A recent example is a student-written piece in Yale Law Journal, which argues that the Constitution granted the federal government very broad power over the Indian tribes. The piece is partially a response to my research on the the intended scope of the Indian Commerce Clause. My findings, later cited by Justice Clarence Thomas, were that although the Indian Commerce Clause is often relied on as a basis for broad congressional power over Native Americans, that provision is narrower than commonly believed.
In part, the Yale article merely confirms what I had acknowledged: The principal basis of federal and tribal interaction was not meant to be Congress’s Commerce Power but federal authority over foreign affairs (especially treaties). However, the author also purports to show that when “Commerce” pertained to the Indians that term was broader than when it pertained to foreign nations or the states, because commerce with the Indians was “understood through the lens of cross-cultural diplomacy.” One problem with this thesis, though, is that trade with foreign countries also was “understood through the lens of cross-cultural diplomacy.” Another problem is that interconnection did not necessarily result in federal power. In other words, the mere fact that Congress had authority over Activity X and that Activity X affected Activity Y normally did not give Congress power over Activity Y.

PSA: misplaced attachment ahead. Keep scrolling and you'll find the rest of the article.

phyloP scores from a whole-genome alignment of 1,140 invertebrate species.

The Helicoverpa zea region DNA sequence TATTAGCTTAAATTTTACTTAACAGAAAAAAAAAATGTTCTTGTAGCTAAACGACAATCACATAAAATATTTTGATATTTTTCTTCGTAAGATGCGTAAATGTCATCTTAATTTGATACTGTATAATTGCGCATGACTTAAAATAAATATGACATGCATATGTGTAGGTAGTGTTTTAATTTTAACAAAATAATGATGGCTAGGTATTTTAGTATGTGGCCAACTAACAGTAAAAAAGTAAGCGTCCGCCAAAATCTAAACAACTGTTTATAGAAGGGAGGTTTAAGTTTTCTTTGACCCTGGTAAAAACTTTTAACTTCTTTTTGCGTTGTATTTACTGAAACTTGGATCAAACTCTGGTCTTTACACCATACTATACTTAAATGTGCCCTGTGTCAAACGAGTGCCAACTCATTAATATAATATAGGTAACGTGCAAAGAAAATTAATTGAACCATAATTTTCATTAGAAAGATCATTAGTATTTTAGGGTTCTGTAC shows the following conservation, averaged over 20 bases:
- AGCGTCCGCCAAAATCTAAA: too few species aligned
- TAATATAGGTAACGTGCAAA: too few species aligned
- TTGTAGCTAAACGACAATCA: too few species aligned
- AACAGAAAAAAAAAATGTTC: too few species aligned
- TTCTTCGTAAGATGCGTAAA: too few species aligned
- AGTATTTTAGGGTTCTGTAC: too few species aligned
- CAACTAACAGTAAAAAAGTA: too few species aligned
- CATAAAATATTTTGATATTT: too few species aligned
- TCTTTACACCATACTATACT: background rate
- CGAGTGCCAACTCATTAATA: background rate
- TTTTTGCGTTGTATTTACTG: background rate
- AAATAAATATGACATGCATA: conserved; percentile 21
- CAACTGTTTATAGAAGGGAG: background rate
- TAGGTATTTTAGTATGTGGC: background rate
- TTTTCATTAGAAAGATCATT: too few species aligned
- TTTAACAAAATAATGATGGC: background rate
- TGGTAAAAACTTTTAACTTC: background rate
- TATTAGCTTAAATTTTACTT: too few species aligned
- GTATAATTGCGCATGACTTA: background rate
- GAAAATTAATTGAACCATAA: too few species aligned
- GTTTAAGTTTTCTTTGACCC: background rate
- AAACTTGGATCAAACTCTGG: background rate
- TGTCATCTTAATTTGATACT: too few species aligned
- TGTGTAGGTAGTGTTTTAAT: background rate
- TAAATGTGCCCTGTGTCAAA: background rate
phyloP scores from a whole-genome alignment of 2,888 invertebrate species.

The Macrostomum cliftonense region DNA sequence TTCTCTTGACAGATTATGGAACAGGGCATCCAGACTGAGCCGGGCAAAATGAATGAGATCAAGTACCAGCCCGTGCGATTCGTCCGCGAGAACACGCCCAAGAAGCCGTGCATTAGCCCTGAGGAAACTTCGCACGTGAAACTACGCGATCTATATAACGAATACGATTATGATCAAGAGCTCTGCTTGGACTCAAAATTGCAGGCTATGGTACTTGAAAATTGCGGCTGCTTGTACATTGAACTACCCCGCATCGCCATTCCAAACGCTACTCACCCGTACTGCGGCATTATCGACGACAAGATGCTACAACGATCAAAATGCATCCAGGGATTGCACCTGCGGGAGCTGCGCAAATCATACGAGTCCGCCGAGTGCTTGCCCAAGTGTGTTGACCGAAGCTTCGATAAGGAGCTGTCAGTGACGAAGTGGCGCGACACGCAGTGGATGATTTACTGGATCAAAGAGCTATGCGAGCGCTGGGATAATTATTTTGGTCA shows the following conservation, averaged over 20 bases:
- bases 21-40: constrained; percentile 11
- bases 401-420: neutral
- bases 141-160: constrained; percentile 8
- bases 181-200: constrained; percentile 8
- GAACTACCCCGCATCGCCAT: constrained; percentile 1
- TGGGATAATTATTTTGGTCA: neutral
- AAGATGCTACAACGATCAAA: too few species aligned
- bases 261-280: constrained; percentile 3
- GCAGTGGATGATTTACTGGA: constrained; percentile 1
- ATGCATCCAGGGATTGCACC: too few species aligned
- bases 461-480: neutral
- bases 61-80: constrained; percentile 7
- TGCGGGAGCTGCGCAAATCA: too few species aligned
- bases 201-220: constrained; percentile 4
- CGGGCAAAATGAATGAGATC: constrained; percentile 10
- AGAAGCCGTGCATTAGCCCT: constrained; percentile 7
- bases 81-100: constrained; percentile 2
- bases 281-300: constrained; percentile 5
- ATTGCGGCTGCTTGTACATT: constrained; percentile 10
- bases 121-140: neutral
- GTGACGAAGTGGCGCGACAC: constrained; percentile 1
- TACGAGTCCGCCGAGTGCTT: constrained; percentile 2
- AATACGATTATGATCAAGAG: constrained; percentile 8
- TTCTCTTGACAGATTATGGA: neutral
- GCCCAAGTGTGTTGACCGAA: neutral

Still another difficulty with the author’s thesis is that varying the meaning of the same use of the same word in the same clause (“Commerce” in the Commerce Clause) violates founding-era rules of legal interpretation. When the framers meant to describe different things in the same clause, they generally used different words rather than repeat the same word (e.g., “To declare War, grant Letters of Marque and Reprisal, and make Rules concerning Captures on Land and Water.”).
Perhaps the most problematic aspect of the Yale article is its attempt to find evidence of original meaning through the activities of the administration of George Washington. As I explain in detail in my book, The Original Constitution: What It Actually Said And Meant, for several reasons it is highly risky to deduce the understanding during the ratification process (1787-90) from events that occurred only later and therefore were unknown to the ratifiers themselves.